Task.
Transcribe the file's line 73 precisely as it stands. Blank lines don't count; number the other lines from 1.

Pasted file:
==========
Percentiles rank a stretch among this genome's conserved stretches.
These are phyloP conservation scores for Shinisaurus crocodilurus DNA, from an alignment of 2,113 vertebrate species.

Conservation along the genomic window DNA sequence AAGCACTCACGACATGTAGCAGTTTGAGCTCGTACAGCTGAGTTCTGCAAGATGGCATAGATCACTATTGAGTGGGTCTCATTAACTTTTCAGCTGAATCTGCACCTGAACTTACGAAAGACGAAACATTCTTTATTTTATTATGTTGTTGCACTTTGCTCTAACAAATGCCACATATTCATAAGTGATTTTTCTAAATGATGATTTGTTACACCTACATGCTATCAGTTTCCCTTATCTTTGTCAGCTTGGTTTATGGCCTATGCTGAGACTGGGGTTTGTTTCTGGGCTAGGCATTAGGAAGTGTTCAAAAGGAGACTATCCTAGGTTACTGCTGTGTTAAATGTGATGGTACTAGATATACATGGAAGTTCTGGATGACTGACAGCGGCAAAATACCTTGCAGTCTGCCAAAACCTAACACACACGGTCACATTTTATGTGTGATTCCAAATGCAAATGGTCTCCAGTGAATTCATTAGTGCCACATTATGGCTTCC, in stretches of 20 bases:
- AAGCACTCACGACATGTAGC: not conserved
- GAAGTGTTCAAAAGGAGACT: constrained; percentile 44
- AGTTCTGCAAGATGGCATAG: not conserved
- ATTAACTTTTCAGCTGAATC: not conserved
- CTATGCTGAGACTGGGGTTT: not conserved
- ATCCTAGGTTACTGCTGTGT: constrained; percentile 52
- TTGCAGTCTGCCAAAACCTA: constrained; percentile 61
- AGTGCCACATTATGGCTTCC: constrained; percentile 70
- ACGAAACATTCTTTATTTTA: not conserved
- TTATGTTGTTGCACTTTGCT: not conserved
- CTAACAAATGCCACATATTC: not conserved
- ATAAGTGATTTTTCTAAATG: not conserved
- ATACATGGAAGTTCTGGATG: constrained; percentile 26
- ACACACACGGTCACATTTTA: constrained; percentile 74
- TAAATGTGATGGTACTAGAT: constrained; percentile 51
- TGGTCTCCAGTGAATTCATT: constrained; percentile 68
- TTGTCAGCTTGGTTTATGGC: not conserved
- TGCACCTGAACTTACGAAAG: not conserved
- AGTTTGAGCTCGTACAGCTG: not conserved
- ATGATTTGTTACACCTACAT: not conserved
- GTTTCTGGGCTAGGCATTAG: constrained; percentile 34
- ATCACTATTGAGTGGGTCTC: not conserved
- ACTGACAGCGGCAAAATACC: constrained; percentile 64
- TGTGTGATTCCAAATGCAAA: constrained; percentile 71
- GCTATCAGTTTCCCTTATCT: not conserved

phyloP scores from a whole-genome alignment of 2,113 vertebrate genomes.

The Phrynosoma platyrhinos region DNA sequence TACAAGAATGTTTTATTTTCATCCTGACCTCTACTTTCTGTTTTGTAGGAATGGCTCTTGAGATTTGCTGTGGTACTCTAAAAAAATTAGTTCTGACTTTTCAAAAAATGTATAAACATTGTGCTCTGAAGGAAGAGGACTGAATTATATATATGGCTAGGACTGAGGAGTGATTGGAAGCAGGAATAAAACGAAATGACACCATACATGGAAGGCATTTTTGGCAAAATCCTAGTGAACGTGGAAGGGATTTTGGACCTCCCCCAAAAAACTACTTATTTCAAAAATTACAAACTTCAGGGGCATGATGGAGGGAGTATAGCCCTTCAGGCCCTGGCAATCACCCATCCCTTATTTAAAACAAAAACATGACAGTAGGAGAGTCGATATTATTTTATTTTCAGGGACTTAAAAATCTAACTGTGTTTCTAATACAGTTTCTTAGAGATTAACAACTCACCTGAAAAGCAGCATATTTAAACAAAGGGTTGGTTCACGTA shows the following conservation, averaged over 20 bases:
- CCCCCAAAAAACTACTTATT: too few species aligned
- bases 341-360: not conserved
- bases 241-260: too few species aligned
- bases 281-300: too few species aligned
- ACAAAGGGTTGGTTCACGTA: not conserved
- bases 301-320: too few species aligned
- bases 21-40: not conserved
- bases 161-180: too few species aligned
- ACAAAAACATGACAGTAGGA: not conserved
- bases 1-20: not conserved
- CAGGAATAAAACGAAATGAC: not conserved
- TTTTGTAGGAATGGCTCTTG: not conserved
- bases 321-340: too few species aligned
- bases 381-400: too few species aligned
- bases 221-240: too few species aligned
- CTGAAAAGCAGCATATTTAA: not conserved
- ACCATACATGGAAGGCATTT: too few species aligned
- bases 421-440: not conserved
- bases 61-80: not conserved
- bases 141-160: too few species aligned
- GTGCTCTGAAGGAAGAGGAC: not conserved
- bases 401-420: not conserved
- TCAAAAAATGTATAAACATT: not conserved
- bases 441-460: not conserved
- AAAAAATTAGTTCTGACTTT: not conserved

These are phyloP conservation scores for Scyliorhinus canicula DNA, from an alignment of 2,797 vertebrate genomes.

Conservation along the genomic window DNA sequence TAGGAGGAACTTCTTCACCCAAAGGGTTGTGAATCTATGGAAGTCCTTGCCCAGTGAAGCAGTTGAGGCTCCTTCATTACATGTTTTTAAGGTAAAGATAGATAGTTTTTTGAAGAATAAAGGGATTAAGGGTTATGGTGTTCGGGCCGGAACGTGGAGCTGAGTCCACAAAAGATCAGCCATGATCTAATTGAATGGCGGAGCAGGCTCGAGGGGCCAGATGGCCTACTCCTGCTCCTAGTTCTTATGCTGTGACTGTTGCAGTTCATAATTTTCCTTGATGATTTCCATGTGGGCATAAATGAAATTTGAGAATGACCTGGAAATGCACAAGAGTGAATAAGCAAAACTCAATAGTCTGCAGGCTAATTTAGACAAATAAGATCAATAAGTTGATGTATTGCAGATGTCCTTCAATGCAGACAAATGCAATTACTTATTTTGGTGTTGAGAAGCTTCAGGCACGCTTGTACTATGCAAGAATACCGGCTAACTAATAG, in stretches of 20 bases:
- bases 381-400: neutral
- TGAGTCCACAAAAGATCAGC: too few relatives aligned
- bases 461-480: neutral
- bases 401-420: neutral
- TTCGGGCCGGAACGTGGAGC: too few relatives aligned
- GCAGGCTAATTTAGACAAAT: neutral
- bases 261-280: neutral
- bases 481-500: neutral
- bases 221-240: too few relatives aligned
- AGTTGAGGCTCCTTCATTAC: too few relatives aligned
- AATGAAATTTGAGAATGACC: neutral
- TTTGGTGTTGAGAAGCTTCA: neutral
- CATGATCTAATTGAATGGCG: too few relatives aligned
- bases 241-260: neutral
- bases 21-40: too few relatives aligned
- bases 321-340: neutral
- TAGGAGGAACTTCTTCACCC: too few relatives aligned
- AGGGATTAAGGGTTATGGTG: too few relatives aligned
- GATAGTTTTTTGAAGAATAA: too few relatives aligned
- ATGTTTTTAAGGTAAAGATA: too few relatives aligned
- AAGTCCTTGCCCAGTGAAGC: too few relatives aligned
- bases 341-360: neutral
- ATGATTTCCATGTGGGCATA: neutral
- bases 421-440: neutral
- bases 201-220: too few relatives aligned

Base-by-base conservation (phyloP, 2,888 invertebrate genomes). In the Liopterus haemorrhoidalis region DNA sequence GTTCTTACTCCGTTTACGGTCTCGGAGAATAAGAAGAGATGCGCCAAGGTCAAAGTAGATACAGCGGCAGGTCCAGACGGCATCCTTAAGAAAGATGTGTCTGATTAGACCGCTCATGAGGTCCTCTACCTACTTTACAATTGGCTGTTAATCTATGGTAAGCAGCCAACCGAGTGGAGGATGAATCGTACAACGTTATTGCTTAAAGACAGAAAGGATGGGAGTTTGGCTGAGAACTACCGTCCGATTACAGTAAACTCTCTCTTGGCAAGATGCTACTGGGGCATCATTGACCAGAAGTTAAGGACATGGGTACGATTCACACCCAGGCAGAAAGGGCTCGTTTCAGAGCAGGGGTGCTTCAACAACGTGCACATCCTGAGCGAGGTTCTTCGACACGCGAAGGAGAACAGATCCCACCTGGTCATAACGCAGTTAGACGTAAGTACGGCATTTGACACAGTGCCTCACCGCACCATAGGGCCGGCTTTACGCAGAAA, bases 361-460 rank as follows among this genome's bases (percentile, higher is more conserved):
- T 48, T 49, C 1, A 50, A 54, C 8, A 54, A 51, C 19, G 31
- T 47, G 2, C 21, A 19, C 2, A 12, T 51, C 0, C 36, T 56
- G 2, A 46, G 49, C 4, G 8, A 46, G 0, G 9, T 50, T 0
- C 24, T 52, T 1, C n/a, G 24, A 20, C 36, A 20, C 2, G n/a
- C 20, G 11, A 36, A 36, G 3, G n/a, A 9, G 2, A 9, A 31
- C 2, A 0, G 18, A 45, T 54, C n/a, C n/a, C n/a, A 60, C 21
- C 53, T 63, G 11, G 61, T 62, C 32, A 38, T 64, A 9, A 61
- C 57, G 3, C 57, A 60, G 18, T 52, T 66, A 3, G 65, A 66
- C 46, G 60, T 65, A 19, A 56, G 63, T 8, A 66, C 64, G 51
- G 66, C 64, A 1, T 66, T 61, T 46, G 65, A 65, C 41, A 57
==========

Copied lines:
- bases 321-340: neutral